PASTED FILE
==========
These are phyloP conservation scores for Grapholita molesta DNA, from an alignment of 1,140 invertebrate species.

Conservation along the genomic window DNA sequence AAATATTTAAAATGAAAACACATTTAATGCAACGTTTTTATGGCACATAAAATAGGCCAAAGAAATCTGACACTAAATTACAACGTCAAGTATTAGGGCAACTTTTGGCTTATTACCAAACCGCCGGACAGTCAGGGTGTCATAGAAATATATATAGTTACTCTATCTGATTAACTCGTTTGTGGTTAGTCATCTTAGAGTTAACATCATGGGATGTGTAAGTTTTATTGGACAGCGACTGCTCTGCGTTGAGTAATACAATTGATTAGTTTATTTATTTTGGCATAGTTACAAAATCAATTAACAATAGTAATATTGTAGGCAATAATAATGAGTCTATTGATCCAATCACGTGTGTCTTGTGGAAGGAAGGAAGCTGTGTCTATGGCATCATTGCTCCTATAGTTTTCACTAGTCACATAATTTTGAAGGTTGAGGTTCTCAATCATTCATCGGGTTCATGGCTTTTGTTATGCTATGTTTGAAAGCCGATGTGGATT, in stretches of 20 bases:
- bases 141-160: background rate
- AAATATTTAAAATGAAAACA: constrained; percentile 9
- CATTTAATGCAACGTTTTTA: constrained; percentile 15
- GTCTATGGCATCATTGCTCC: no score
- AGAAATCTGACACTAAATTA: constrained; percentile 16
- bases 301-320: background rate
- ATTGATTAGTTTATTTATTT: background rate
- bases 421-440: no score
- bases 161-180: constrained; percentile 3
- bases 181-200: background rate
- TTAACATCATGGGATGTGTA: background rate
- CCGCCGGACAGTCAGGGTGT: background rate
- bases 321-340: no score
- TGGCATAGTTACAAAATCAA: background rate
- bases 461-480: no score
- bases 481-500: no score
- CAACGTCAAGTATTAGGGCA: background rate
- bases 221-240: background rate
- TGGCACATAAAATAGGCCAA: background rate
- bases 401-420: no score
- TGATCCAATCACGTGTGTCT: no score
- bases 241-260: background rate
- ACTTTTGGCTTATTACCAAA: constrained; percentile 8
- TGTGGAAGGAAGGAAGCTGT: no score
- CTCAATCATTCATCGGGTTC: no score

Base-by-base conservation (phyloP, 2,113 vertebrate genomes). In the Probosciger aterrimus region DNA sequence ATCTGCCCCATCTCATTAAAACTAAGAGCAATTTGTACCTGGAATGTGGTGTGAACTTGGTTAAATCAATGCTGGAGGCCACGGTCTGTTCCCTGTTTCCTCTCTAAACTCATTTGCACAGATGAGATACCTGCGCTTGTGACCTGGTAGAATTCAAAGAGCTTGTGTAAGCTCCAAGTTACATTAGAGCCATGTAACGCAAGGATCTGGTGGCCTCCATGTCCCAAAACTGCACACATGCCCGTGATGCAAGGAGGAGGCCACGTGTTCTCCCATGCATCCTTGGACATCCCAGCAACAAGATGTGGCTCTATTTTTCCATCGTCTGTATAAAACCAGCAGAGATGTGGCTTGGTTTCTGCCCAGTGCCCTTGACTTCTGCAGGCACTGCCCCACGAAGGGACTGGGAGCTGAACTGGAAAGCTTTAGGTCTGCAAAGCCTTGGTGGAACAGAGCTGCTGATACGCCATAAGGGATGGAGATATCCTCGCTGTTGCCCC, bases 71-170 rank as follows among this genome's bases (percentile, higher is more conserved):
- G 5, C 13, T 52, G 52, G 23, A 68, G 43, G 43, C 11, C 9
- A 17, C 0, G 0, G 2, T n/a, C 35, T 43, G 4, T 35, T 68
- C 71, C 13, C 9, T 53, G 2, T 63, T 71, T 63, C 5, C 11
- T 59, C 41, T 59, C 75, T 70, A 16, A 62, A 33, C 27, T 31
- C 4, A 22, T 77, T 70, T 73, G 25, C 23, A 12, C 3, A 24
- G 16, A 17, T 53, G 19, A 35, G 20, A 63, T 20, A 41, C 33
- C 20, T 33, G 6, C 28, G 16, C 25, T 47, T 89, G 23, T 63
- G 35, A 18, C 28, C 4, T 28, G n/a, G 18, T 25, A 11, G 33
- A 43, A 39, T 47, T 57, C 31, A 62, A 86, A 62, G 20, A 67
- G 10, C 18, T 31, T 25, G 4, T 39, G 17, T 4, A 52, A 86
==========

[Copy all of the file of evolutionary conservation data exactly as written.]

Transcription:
These are phyloP conservation scores for Grapholita molesta DNA, from an alignment of 1,140 invertebrate species.

Conservation along the genomic window DNA sequence AAATATTTAAAATGAAAACACATTTAATGCAACGTTTTTATGGCACATAAAATAGGCCAAAGAAATCTGACACTAAATTACAACGTCAAGTATTAGGGCAACTTTTGGCTTATTACCAAACCGCCGGACAGTCAGGGTGTCATAGAAATATATATAGTTACTCTATCTGATTAACTCGTTTGTGGTTAGTCATCTTAGAGTTAACATCATGGGATGTGTAAGTTTTATTGGACAGCGACTGCTCTGCGTTGAGTAATACAATTGATTAGTTTATTTATTTTGGCATAGTTACAAAATCAATTAACAATAGTAATATTGTAGGCAATAATAATGAGTCTATTGATCCAATCACGTGTGTCTTGTGGAAGGAAGGAAGCTGTGTCTATGGCATCATTGCTCCTATAGTTTTCACTAGTCACATAATTTTGAAGGTTGAGGTTCTCAATCATTCATCGGGTTCATGGCTTTTGTTATGCTATGTTTGAAAGCCGATGTGGATT, in stretches of 20 bases:
- bases 141-160: background rate
- AAATATTTAAAATGAAAACA: constrained; percentile 9
- CATTTAATGCAACGTTTTTA: constrained; percentile 15
- GTCTATGGCATCATTGCTCC: no score
- AGAAATCTGACACTAAATTA: constrained; percentile 16
- bases 301-320: background rate
- ATTGATTAGTTTATTTATTT: background rate
- bases 421-440: no score
- bases 161-180: constrained; percentile 3
- bases 181-200: background rate
- TTAACATCATGGGATGTGTA: background rate
- CCGCCGGACAGTCAGGGTGT: background rate
- bases 321-340: no score
- TGGCATAGTTACAAAATCAA: background rate
- bases 461-480: no score
- bases 481-500: no score
- CAACGTCAAGTATTAGGGCA: background rate
- bases 221-240: background rate
- TGGCACATAAAATAGGCCAA: background rate
- bases 401-420: no score
- TGATCCAATCACGTGTGTCT: no score
- bases 241-260: background rate
- ACTTTTGGCTTATTACCAAA: constrained; percentile 8
- TGTGGAAGGAAGGAAGCTGT: no score
- CTCAATCATTCATCGGGTTC: no score

Base-by-base conservation (phyloP, 2,113 vertebrate genomes). In the Probosciger aterrimus region DNA sequence ATCTGCCCCATCTCATTAAAACTAAGAGCAATTTGTACCTGGAATGTGGTGTGAACTTGGTTAAATCAATGCTGGAGGCCACGGTCTGTTCCCTGTTTCCTCTCTAAACTCATTTGCACAGATGAGATACCTGCGCTTGTGACCTGGTAGAATTCAAAGAGCTTGTGTAAGCTCCAAGTTACATTAGAGCCATGTAACGCAAGGATCTGGTGGCCTCCATGTCCCAAAACTGCACACATGCCCGTGATGCAAGGAGGAGGCCACGTGTTCTCCCATGCATCCTTGGACATCCCAGCAACAAGATGTGGCTCTATTTTTCCATCGTCTGTATAAAACCAGCAGAGATGTGGCTTGGTTTCTGCCCAGTGCCCTTGACTTCTGCAGGCACTGCCCCACGAAGGGACTGGGAGCTGAACTGGAAAGCTTTAGGTCTGCAAAGCCTTGGTGGAACAGAGCTGCTGATACGCCATAAGGGATGGAGATATCCTCGCTGTTGCCCC, bases 71-170 rank as follows among this genome's bases (percentile, higher is more conserved):
- G 5, C 13, T 52, G 52, G 23, A 68, G 43, G 43, C 11, C 9
- A 17, C 0, G 0, G 2, T n/a, C 35, T 43, G 4, T 35, T 68
- C 71, C 13, C 9, T 53, G 2, T 63, T 71, T 63, C 5, C 11
- T 59, C 41, T 59, C 75, T 70, A 16, A 62, A 33, C 27, T 31
- C 4, A 22, T 77, T 70, T 73, G 25, C 23, A 12, C 3, A 24
- G 16, A 17, T 53, G 19, A 35, G 20, A 63, T 20, A 41, C 33
- C 20, T 33, G 6, C 28, G 16, C 25, T 47, T 89, G 23, T 63
- G 35, A 18, C 28, C 4, T 28, G n/a, G 18, T 25, A 11, G 33
- A 43, A 39, T 47, T 57, C 31, A 62, A 86, A 62, G 20, A 67
- G 10, C 18, T 31, T 25, G 4, T 39, G 17, T 4, A 52, A 86